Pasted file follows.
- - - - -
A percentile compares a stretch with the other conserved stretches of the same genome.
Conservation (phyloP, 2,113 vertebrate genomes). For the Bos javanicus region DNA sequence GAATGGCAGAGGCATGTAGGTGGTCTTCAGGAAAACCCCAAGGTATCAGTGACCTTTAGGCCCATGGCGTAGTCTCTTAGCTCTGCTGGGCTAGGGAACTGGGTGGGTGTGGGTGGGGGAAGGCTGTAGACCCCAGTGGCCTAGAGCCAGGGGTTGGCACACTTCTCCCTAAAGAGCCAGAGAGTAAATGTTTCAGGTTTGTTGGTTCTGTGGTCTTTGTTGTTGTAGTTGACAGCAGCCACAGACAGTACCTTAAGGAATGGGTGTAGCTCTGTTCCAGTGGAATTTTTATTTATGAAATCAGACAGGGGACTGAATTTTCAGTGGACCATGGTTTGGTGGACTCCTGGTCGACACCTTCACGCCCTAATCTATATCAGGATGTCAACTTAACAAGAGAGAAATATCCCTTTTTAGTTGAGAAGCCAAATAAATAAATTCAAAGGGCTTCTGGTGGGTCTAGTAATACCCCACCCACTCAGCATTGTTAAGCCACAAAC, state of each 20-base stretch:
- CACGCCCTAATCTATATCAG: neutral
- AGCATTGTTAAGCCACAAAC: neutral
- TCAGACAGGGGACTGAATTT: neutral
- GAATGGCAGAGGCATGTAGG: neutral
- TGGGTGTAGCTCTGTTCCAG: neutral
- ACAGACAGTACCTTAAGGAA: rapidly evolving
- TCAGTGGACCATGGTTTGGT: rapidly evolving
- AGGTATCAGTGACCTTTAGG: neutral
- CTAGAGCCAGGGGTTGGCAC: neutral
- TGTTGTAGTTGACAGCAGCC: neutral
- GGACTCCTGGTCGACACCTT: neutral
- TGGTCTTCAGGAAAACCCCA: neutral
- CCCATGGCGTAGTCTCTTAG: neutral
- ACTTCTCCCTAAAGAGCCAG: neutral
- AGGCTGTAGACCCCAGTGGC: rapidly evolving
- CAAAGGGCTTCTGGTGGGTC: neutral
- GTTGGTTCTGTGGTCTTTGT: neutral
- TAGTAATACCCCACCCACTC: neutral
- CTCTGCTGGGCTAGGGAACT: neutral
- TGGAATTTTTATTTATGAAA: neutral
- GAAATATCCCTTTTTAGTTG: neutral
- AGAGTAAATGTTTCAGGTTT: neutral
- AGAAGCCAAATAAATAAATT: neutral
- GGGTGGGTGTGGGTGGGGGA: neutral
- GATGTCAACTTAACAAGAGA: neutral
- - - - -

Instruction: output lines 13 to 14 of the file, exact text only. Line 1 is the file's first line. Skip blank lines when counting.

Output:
- GGACTCCTGGTCGACACCTT: neutral
- TGGTCTTCAGGAAAACCCCA: neutral